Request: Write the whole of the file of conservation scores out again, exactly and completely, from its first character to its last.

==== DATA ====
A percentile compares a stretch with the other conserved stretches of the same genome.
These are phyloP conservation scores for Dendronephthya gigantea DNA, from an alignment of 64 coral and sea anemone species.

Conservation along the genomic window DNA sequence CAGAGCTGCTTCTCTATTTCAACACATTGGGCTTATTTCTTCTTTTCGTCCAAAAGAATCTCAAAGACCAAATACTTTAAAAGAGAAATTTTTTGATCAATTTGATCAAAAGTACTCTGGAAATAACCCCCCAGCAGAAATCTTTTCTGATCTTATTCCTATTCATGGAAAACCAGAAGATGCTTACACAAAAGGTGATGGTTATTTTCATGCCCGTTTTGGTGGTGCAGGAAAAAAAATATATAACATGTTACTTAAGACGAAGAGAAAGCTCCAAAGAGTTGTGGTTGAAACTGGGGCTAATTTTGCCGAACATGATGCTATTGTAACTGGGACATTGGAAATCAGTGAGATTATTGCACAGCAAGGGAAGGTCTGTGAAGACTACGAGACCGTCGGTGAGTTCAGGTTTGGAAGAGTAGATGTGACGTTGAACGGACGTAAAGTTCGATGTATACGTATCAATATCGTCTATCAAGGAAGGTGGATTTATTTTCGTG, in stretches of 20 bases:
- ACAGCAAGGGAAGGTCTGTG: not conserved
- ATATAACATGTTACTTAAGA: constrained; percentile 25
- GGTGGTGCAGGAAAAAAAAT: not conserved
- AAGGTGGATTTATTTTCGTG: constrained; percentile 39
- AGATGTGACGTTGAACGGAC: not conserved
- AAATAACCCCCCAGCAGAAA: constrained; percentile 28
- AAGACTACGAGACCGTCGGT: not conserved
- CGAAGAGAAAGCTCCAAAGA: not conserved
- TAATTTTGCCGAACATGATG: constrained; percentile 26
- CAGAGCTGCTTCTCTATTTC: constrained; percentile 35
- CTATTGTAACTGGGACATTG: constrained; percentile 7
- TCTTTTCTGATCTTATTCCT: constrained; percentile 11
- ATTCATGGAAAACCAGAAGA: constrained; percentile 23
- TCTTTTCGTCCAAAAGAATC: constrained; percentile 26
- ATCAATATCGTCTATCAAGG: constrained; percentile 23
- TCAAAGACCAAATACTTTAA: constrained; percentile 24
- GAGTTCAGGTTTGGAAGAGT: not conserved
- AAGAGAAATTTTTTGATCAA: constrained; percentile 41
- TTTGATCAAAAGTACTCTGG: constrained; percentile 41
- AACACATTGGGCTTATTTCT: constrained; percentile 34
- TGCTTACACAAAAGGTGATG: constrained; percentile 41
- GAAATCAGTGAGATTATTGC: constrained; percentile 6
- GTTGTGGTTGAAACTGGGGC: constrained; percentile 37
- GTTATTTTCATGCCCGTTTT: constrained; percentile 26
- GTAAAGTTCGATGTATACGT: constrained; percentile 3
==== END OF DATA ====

A percentile compares a stretch with the other conserved stretches of the same genome.
These are phyloP conservation scores for Dendronephthya gigantea DNA, from an alignment of 64 coral and sea anemone species.

Conservation along the genomic window DNA sequence CAGAGCTGCTTCTCTATTTCAACACATTGGGCTTATTTCTTCTTTTCGTCCAAAAGAATCTCAAAGACCAAATACTTTAAAAGAGAAATTTTTTGATCAATTTGATCAAAAGTACTCTGGAAATAACCCCCCAGCAGAAATCTTTTCTGATCTTATTCCTATTCATGGAAAACCAGAAGATGCTTACACAAAAGGTGATGGTTATTTTCATGCCCGTTTTGGTGGTGCAGGAAAAAAAATATATAACATGTTACTTAAGACGAAGAGAAAGCTCCAAAGAGTTGTGGTTGAAACTGGGGCTAATTTTGCCGAACATGATGCTATTGTAACTGGGACATTGGAAATCAGTGAGATTATTGCACAGCAAGGGAAGGTCTGTGAAGACTACGAGACCGTCGGTGAGTTCAGGTTTGGAAGAGTAGATGTGACGTTGAACGGACGTAAAGTTCGATGTATACGTATCAATATCGTCTATCAAGGAAGGTGGATTTATTTTCGTG, in stretches of 20 bases:
- ACAGCAAGGGAAGGTCTGTG: not conserved
- ATATAACATGTTACTTAAGA: constrained; percentile 25
- GGTGGTGCAGGAAAAAAAAT: not conserved
- AAGGTGGATTTATTTTCGTG: constrained; percentile 39
- AGATGTGACGTTGAACGGAC: not conserved
- AAATAACCCCCCAGCAGAAA: constrained; percentile 28
- AAGACTACGAGACCGTCGGT: not conserved
- CGAAGAGAAAGCTCCAAAGA: not conserved
- TAATTTTGCCGAACATGATG: constrained; percentile 26
- CAGAGCTGCTTCTCTATTTC: constrained; percentile 35
- CTATTGTAACTGGGACATTG: constrained; percentile 7
- TCTTTTCTGATCTTATTCCT: constrained; percentile 11
- ATTCATGGAAAACCAGAAGA: constrained; percentile 23
- TCTTTTCGTCCAAAAGAATC: constrained; percentile 26
- ATCAATATCGTCTATCAAGG: constrained; percentile 23
- TCAAAGACCAAATACTTTAA: constrained; percentile 24
- GAGTTCAGGTTTGGAAGAGT: not conserved
- AAGAGAAATTTTTTGATCAA: constrained; percentile 41
- TTTGATCAAAAGTACTCTGG: constrained; percentile 41
- AACACATTGGGCTTATTTCT: constrained; percentile 34
- TGCTTACACAAAAGGTGATG: constrained; percentile 41
- GAAATCAGTGAGATTATTGC: constrained; percentile 6
- GTTGTGGTTGAAACTGGGGC: constrained; percentile 37
- GTTATTTTCATGCCCGTTTT: constrained; percentile 26
- GTAAAGTTCGATGTATACGT: constrained; percentile 3